Registration is upon us.

With registration, along with complaints about closed and waitlisted classes gone before the hordes of rising sophomores and juniors can register for them, the standard confusion about which classes are really being offered, and the slew of 378s that are added two days before registration opens, comes the tremendous amount of advice and opinions on which classes to take and with whom on the Facebook page, in bull sessions, and around the GDC. Every student, from the most wide-eyed of freshmen to the most jaded of superseniors, inevitably has some opinion to offer about whether to take Downing’s object-oriented programming or Gheith’s advanced architecture class. Some of it, such as the warnings that Downing drops your grade after only a handful of unexcused absences, are based on facts and can be taken at face value. The vast remainder, such as the warning that 8 AMs are the hellspawn of classes and that a three-hour lecture is probably the absolute breaking point of anyone’s ability to pay attention, are either purely speculative (I’ve heard more than one freshman confidently advising an upperclassman against taking certain classes, despite having never taken it themselves) or extremely personal (some people, myself notably not included, do in fact function best when they wake up at 5:30 AM and go to bed by 10).

Last fall was my first semester as a pod mentor. The pod program is designed to pair experienced upperclassmen with new freshmen (or new transfers to the department), and help them learn the stuff that isn’t taught in classes, but is still basically a requirement (ssh, git, and so on); as such, in my role as a mentor, I’ve naturally had to give plenty of advice to my pod, on topics as diverse as what classes to take with 429 (none of them), whether or not the BS is better than the BSA (depends on your desire to branch out into the extracurricular or go deeper into computer science), and how to approach professors about doing research with them (I wrote a post about this last year). Most of the advice I give comes from my personal experiences—for example, on how hard it is to petition into honors classes—but I often find myself forced to give advice that is rooted in hearsay. I, for example, have never taken summer classes, but I know many of my friends found it both helpful and easier to take CS 429 over the summer and then take CS 439H in the fall (partly because it is typically the same professor, Dr. Gheith, who teaches both, and partly because from what I understand 439H has easier projects than 439). Much of the advice I give is comparative—one professor versus another, for example -- but having never taken the same class with two different professors it is impossible for me to draw from my own corpus of knowledge when offering comparative advice, so typically I’m forced to compare what I’ve heard about each professor.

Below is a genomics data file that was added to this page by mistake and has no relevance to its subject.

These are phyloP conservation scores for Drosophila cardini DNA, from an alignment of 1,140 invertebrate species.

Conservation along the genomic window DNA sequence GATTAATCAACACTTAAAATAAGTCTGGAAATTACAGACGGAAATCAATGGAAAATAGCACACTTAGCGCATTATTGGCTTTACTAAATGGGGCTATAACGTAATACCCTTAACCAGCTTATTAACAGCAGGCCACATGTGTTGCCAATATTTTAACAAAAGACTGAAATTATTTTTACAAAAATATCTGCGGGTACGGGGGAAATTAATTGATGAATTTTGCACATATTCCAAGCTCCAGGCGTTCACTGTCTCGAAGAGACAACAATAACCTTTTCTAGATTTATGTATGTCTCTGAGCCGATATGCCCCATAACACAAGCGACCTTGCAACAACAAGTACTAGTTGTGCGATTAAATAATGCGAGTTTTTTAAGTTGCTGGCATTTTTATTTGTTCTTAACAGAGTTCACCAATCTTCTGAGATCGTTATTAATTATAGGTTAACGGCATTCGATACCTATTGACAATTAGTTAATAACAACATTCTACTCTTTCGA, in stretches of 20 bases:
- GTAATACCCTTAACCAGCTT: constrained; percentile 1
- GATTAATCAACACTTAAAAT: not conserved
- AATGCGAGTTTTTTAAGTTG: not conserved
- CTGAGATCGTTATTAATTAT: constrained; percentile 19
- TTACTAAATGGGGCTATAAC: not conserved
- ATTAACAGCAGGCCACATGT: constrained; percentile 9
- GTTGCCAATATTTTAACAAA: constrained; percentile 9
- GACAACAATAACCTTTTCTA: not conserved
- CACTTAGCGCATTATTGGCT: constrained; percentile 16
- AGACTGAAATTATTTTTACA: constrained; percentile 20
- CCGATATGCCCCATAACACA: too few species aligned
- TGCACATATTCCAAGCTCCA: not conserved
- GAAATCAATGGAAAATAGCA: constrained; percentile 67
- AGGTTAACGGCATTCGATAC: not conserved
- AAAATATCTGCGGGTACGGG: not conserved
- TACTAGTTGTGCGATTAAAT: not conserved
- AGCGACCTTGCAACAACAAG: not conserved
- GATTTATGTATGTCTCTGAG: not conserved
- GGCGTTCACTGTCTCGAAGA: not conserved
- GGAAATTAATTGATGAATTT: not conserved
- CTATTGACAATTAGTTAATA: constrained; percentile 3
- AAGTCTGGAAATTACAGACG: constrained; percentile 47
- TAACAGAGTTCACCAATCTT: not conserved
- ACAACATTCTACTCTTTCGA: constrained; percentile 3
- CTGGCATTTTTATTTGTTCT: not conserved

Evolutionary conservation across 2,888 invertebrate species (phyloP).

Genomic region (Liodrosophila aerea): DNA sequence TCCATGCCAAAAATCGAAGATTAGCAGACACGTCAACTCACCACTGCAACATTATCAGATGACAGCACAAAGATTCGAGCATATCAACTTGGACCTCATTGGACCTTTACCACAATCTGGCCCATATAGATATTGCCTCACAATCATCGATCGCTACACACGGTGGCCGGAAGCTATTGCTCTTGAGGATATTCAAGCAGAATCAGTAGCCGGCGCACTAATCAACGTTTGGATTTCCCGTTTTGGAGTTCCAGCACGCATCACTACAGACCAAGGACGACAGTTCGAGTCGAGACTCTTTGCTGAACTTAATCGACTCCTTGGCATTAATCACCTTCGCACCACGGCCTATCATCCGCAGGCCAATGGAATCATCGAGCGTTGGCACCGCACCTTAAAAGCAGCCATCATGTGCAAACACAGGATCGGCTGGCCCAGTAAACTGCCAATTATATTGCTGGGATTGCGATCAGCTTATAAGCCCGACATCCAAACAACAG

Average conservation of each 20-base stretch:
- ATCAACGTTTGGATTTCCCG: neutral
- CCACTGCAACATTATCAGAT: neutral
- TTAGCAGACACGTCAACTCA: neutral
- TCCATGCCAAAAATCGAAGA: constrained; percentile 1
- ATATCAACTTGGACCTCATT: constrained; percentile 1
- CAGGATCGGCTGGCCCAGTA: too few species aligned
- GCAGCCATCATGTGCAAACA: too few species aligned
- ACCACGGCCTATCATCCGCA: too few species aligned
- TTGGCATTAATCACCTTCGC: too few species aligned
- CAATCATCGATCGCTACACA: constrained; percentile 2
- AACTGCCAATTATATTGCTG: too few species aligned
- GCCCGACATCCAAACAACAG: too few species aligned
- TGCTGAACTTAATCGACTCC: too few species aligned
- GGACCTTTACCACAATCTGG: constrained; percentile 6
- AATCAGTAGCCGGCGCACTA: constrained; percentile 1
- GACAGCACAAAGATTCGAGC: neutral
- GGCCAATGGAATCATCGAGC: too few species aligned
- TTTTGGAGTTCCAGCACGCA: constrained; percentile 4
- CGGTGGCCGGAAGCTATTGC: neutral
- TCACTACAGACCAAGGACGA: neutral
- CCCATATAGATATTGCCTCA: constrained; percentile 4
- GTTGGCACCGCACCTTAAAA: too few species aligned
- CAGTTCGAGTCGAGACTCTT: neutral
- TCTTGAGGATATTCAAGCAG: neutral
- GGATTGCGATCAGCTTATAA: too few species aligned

In each of these cases, when I have to give advice that is not rooted in fact, I’ve learned that there are a couple of key ways of conveying information so as to make it abundantly clear that I do not come from any position of universal authority. The first, and probably most important, is to say exactly that, to qualify any advice I give—that any advice I give is hearsay, that I cannot know for sure that a professor about whom bad things have been said is really all that bad, and that even if I am speaking about my own experiences, everyone’s mileage may and will vary. Confidence is almost always key, but there are times when speaking opinion as truth, especially with the intention of advising someone else, is not the best option. The other way of clarifying my position is to encourage everyone in the room to seek out others’ opinions. Even though I am speaking as a mentor, and am typically more experienced than their freshman friends, I still do not know anything in any kind of absolute context, and in almost every case having more than one opinion (though not too many) is better than just having one. (Of course, each of these statements stands for my blog posts as well—especially in this article, I am simply conveying my personal opinion, and I encourage readers to seek out others’, rather than only taking mine.)

So as registration begins, remember that every bit of advice you hear is just that—advice, not rooted in fact. As I said in my last article, although it is certainly valuable to weight it higher those of your friends, your parents’ opinions are also just opinions, meant to inform your opinions in the future. As I learned from my first two semesters as a pod mentor, it is important to convey advice in such a way as to remind your listeners that your opinion is but one of many, and that all opinions, from reputable sources anyway, should be considered as well.

But seriously, 8 AMs are the worst.

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The views, opinions and positions expressed by the authors and those providing comments on these blogs are theirs alone, and do not necessarily reflect the views, opinions or positions of UT Computer Science, The University of Texas or any employee thereof.